7:42 PM CST, December 11, 2012
The Bears may appear to be going nowhere, but that doesn't mean Lovie Smith is headed anywhere.
Smith effectively can seal another contract with a victory over the Packers on Sunday. Beating the Packers is important to Bears ownership, and Smith could end a five-game losing streak to the NFC North rivals while also ensuring a winning season and keeping the dream of a division title alive. Despite a recent Tribune poll in which 86 percent of the responders want Smith gone if the Bears miss the playoffs, they all should cheer for him Sunday.
Smith is miles away the most qualified person for the job he holds. Does anybody believe the Bears would get in a bidding war for Jon Gruden, rumored to be on the way back, or be interested in coaxing Bill Cowher out of retirement?
To complicate matters, the NFL is looking at an offseason in which eight to 10 head coaches likely will get the pink slip. Considering the glacial pace at which the Bears interview and hire, would any top candidates still be available when the team got around to filling a potential vacancy? There is always a surprise move or two in the offseason (Could Sean Payton wind up in Dallas?), so the list might be longer than expected.
Coaches on the hot seat include Norv Turner, Jason Garrett, Rex Ryan, Ken Whisenhunt, Romeo Crennel, Andy Reid, Ron Rivera, Pat Shurmur, Chan Gailey, Mike Mularkey, Dennis Allen and Mike Munchak. Smith would make it a baker's dozen.
If the Bears dump Smith, it's a virtual lock they would replace him with a first-time head coach. That is simply what they do. The last new Bears coach who did not make his NFL debut with the team was George Halas in 1958, starting his fourth go-round in the job.
In reverse order, Smith, Dick Jauron, Dave Wannstedt, Mike Ditka, Neil Armstong, Jack Pardee, Abe Gibron and Jim Dooley all made their NFL head coaching debuts with the Bears. Armstrong had head coaching experience with the Edmonton Eskimos of the CFL and Pardee with the Washington Ambassadors of the WFL.
Would hiring a new coach signal a complete overhaul, from scheme to talent? How long would such a rebuilding process take, and how many current Bears would be a part of it?
With Phil Emery wrapping up his first season as a general manager and his top lieutenants also in their first year in new jobs, is there a support system in place to enable a rookie coach to succeed? Would Smith's departure signal the exodus of 30-and-older defenders Brian Urlacher, Julius Peppers, Lance Briggs, Charles Tillman and Israel Idonije? How many times can they change offensive coordinators with Jay Cutler? Would the quarterback have to sign off on the new hire to sign a long-term contract?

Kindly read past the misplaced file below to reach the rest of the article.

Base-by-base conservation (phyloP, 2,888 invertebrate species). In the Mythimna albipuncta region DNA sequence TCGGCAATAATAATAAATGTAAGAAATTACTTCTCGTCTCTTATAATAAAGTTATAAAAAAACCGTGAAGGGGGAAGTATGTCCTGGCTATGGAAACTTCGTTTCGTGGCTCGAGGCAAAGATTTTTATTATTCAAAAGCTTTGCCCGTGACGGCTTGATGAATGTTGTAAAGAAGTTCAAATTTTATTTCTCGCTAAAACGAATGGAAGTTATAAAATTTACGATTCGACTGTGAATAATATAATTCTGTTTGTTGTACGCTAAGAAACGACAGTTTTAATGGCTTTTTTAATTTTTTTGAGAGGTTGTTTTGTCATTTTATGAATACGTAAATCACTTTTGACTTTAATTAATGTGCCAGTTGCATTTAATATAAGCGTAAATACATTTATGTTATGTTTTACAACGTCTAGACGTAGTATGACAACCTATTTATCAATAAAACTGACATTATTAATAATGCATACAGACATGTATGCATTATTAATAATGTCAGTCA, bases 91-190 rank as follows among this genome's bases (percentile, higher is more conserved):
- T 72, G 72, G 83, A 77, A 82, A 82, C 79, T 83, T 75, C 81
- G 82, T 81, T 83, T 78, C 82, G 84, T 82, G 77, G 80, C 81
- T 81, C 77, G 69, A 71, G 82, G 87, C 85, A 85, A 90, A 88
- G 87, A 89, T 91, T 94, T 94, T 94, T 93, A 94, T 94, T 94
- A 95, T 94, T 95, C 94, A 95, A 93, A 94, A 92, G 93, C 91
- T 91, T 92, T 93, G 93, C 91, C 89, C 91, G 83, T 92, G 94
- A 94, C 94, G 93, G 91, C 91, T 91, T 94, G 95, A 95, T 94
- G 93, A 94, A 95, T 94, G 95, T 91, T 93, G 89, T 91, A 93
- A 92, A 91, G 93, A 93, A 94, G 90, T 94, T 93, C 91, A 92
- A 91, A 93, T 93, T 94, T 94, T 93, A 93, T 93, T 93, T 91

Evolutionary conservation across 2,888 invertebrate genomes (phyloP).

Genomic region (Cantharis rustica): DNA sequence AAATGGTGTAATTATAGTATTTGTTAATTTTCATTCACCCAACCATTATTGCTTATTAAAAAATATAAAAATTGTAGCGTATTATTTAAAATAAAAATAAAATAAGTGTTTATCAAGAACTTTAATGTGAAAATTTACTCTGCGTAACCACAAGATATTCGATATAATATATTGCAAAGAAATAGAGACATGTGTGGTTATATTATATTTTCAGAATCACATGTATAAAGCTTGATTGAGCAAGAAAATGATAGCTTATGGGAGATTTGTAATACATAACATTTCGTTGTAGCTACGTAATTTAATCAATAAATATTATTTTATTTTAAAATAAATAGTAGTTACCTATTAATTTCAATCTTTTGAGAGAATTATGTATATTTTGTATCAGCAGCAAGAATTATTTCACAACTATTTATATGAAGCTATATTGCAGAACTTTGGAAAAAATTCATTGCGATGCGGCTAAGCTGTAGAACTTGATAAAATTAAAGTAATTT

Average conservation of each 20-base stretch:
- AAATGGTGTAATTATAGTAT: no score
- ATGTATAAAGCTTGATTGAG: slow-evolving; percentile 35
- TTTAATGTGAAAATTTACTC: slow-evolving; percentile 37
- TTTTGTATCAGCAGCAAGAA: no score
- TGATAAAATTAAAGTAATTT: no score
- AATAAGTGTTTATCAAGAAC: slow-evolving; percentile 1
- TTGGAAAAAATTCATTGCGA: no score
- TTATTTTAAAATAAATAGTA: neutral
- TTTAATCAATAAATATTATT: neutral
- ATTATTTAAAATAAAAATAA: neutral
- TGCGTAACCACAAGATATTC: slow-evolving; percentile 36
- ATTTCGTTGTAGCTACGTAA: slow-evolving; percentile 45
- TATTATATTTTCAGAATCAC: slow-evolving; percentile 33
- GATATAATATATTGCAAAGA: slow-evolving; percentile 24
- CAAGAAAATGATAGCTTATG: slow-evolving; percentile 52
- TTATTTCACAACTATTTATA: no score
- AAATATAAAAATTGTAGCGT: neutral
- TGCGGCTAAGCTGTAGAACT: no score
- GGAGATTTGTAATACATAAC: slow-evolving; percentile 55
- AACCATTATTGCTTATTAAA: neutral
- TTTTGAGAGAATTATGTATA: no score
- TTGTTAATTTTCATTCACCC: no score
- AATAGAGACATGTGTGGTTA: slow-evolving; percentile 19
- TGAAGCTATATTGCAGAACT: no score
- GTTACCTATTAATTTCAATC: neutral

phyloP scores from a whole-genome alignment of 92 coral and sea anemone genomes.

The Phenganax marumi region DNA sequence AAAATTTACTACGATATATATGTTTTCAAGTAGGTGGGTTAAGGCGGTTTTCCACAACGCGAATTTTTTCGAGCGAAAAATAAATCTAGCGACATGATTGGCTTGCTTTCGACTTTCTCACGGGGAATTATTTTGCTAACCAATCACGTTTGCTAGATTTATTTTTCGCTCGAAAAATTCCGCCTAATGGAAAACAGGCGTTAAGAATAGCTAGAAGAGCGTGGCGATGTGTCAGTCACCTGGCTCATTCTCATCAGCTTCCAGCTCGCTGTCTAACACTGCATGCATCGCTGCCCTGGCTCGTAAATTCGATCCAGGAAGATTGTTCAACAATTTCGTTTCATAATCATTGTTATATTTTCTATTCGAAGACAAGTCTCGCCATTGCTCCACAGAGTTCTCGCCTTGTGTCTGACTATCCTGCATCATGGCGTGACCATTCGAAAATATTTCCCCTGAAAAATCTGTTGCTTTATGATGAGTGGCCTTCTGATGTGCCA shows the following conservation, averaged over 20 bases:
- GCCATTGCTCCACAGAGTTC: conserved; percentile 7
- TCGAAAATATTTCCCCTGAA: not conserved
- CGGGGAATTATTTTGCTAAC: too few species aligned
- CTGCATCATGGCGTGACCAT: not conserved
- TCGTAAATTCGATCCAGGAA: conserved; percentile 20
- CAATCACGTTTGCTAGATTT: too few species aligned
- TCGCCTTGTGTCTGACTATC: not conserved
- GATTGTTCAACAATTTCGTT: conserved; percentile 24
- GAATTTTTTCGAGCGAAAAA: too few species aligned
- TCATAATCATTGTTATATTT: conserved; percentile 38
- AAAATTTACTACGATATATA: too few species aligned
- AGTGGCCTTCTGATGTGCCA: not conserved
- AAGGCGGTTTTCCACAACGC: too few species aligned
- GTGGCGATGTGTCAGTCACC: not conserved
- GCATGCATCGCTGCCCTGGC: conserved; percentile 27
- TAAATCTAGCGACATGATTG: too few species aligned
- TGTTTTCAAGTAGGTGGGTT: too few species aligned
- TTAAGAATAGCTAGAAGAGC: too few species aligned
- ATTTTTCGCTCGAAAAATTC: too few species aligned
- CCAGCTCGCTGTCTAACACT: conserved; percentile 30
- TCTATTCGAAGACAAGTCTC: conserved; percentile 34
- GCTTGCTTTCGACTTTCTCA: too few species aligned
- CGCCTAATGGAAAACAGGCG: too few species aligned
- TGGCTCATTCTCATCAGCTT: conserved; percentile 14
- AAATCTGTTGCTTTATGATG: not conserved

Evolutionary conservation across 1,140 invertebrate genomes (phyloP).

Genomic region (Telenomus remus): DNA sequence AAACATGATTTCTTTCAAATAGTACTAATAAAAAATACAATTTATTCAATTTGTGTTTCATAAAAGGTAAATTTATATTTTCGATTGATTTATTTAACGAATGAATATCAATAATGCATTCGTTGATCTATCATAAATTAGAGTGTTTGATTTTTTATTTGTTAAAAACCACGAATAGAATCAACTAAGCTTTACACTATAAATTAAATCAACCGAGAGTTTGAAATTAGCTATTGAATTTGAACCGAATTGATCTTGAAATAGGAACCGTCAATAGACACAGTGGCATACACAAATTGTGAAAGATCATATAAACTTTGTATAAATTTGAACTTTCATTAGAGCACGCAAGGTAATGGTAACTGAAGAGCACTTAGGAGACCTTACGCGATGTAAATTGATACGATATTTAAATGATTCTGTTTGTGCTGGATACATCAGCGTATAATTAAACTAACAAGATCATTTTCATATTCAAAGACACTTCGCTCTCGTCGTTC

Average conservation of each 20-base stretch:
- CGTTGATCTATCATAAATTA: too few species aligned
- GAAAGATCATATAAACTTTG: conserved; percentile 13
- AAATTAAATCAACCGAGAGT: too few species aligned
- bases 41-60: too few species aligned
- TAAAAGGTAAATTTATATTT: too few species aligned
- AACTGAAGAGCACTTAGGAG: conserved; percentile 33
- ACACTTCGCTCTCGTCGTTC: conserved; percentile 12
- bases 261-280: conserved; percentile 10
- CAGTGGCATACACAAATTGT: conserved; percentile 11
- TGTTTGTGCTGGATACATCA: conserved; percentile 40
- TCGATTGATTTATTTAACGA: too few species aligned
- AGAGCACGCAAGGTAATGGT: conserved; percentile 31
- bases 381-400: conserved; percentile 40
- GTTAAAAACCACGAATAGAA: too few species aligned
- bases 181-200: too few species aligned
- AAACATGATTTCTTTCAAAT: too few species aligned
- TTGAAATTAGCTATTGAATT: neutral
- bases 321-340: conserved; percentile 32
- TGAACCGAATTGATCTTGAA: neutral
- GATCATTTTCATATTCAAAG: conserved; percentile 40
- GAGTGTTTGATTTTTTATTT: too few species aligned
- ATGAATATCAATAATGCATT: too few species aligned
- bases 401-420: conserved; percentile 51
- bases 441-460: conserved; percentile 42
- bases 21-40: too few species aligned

Smith's fate rests with Emery, according to team insiders. But Emery isn't going to pop his head out of his office door one day and ask a secretary to have Smith report with his playbook. He would make the move only after consultation with President Ted Phillips and Chairman George McCaskey. The Bears are sticklers for organizational hierarchy and letting people do the jobs they are hired to do, but there's no doubt the McCaskey family — perhaps even matriarch Virginia McCaskey — would have to sign off on any move this big.
Ditto with any contract extension for Smith. He has one year remaining on his deal, which pays him more than $5 million per year. It's hard to imagine a scenario in which he would go into next season as a lame duck. His status would become a daily topic of conversation.
Forbes listed Smith as the seventh-highest-paid coach in professional sports, behind only Bill Belichick, Mike Shanahan, Jeff Fisher and Pete Carroll in the NFL, though the magazine based the results on a $6 million yearly salary that a Bears source labeled inaccurate. Nonetheless, Smith is making a lot of money. Would a two-year extension be enough to keep him, as it was the last time he got new paper through next season?
The Bears believe stability, consistency and a strong, single, visible leader are the keys to sustained success. Smith is the perfect boss for their dysfunctional family and precisely the leader they deserve.
Fans may be eager to run across the Dan Ryan just to get away from the guy, but it's a safer bet to stay with him.
Special contributor Mike Mulligan co-hosts "The Mully and Hanley Show" weekdays from 5 to 9 a.m. on WSCR-AM 670.
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